Power point cardiovascular disease


Presentation : Chronic Pelvic pain , Dysmenorrhea, Dyspareunia

Suzelle L. Costales

Advanced Primary care of family II

Florida National University

What is Chronic Pelvic Pain and what are s/s ?

Chronic pelvic pain is pain below the umbilicus mainly at and around the pelvic area of the body , pain associated with CPP is pain that lasts more than six months and is not associated with menstrual period symptoms.

Incomplete relief with OTC treatments

Significantly impaired function at work or home/ sex life

Altered family roles

Signs of depression , weight loss /gain and anxiety.

Chronic pelvic pain can be associated with other disease process and usually arises from gynecological causes

Chronic Pelvic Pain epidemiology / Pathophysiology

CPP is a common reason for office visit in the US. According statistics 1 out of 7 women in the USA visit a medical office with chief complaint of chronic pelvic pain.

Of all references to a gyn specialist 10 % are for pelvic pain and prevalence for CPP in reproductive aged women is aprox 39 %.

CPP is considered a symptom of an underlying problem that can be gynecological , gastrointestinal and neuro-muscular in origin. CPP can be very complex to treat due to the many factors that can be contributing and causing CPP. Each provider takes a personalized approach for each patient in order to find the root cause of CPP.

Risk Factors of Chronic Pelvic Pain

C- section

Endometriosis ( endometrial cells grow outside the uterus )


Longer menstrual flow

Ovarian cysts

Uterine fibroids


Pelvic inflammatory disease

Long term sexual abuse as child or adult

Adenomyosis ( endometrial tissue growing in uterine wall)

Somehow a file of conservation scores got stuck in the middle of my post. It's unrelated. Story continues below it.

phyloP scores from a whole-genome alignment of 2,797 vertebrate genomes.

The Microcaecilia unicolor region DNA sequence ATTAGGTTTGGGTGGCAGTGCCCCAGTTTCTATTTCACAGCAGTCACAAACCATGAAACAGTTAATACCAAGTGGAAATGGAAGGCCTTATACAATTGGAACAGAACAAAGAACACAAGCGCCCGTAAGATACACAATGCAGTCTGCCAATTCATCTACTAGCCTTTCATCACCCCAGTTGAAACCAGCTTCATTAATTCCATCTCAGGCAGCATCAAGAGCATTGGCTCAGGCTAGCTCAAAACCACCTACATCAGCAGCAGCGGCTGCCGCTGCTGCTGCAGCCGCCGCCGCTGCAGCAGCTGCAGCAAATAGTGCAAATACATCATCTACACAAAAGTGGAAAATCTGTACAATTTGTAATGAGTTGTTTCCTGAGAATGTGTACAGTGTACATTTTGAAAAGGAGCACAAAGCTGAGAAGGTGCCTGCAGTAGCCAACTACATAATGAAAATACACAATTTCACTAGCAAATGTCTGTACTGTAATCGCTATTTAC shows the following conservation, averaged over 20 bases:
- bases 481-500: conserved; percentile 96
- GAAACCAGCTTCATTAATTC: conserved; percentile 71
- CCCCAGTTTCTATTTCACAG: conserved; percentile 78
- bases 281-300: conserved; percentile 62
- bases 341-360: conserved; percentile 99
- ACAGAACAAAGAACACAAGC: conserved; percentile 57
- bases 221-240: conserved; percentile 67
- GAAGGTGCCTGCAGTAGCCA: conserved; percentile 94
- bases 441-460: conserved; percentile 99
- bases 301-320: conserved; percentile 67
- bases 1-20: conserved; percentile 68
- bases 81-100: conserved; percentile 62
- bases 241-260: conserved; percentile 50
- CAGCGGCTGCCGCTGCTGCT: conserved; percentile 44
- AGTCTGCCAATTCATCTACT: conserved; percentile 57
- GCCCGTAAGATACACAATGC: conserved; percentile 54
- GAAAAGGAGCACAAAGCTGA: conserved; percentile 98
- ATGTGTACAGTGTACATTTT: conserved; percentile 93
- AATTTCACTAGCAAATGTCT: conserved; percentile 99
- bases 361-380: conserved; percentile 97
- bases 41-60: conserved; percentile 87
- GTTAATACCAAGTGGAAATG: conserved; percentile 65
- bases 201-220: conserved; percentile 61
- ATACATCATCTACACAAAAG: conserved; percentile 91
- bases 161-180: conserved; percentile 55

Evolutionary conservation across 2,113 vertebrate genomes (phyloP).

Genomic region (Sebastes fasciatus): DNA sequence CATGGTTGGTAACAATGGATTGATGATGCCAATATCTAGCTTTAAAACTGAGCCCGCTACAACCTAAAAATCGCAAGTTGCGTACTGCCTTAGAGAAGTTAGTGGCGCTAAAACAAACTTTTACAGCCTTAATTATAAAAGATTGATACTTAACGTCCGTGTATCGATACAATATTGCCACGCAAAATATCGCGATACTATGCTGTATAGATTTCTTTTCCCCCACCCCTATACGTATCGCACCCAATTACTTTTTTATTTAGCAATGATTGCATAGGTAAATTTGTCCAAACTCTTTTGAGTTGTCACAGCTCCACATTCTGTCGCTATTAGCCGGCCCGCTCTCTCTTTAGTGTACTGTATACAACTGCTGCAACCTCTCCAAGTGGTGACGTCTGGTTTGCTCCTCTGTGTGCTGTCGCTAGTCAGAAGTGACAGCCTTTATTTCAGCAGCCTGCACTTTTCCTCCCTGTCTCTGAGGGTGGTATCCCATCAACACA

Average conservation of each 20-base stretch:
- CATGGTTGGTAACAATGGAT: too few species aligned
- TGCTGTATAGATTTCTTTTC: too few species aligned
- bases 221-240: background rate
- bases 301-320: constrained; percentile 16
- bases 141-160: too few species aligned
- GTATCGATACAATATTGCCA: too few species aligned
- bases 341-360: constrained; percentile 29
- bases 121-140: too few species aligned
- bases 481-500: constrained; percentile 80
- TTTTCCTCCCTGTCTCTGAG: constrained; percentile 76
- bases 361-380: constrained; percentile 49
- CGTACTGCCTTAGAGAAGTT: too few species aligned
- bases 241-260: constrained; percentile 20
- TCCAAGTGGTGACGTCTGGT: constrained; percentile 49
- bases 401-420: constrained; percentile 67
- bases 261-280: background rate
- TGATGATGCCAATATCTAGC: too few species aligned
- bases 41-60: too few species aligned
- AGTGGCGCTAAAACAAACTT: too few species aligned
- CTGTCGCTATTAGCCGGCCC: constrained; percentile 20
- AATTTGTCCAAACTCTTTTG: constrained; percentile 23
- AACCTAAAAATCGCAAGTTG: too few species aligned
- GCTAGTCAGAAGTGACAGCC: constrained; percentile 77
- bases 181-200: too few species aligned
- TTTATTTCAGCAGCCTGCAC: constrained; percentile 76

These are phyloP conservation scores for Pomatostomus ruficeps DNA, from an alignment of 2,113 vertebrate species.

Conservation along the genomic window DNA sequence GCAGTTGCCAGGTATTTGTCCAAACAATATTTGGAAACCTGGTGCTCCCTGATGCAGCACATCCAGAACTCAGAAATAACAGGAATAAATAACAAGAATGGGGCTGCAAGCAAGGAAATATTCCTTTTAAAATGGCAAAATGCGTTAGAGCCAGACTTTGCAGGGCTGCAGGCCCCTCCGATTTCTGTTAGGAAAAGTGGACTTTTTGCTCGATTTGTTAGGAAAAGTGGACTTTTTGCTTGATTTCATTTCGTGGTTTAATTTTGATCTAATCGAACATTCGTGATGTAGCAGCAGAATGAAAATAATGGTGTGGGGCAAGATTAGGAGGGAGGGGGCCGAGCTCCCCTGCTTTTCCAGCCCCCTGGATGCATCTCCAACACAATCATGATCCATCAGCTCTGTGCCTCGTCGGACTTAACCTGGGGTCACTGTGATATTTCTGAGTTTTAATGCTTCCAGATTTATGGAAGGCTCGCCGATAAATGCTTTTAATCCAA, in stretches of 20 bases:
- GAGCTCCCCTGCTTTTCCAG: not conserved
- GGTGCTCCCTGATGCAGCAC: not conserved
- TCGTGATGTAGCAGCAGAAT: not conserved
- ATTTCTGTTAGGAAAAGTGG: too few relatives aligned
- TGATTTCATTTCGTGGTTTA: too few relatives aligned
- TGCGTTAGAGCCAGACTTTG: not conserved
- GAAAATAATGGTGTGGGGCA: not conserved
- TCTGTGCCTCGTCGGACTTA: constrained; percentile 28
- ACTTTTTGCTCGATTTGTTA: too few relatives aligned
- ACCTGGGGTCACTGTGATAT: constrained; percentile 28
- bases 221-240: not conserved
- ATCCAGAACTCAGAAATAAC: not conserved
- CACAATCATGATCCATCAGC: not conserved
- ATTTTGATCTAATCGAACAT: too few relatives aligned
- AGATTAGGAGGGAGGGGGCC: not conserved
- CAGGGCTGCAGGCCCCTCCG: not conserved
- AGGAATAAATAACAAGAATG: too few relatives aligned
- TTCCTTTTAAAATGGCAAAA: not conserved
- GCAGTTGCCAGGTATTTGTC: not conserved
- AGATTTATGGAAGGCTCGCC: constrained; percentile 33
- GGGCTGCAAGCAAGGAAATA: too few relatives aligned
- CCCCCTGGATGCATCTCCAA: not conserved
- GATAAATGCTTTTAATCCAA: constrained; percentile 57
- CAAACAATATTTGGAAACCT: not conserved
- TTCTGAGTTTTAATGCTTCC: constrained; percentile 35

Chronic UTI

Bladder Stones

Guidelines for screening : CPP

Accurate and complete Health history: important to get chronological history of pain.

Physical examination : gynecological, urologic , gastroenterological , and psychologic examination , musculoskeletal exam

Assess pain each visit / detailed

Vaginal examination , pap smear, pelvic examination: single digit and bimanual

Labs: CBC, Urinalysis, pregnancy test , STD test,

Transvaginal ultrasound , CT scan , MRI, laparoscopy


“Menstrual cramps” or pain that is associated with the menstrual cycle each month.

Lasts 3-5 days , starts before menstruation begins can last during and after menstruation

Pain is mainly in the pelvis and lower abdomen

More than 50 % of women experience some level of dysmenorrhea each month right before and or/ during their menstrual cycle.


Dysmenorrhea occurs due to “ Prostaglandins “ ( hormone found in uterus) the inflammatory trigger which leads to uterine muscle contractions that help to released or expel the lining.

Prostaglandins are hormones in the body responsible for muscle contraction and relaxation mainly of smooth muscle tissue in the body.

Some women have higher levels of prostaglandin hormone in the body leading to more severe pain , nausea , bloating and discomfort during their menstruation.

Dysmenorrhea can begin as early as 2 – 3 years after menarche and varies in severity from woman to woman

Risk factors for Dysmenorrhea

Heavy menstrual flow

Age < 20 years

Early menarche < 12 y rs



High stress


Family history



Primary Dysmenorrhea

Usually pain is moderate although can be severe at times but not for long periods , lasts 2-3 days at start of period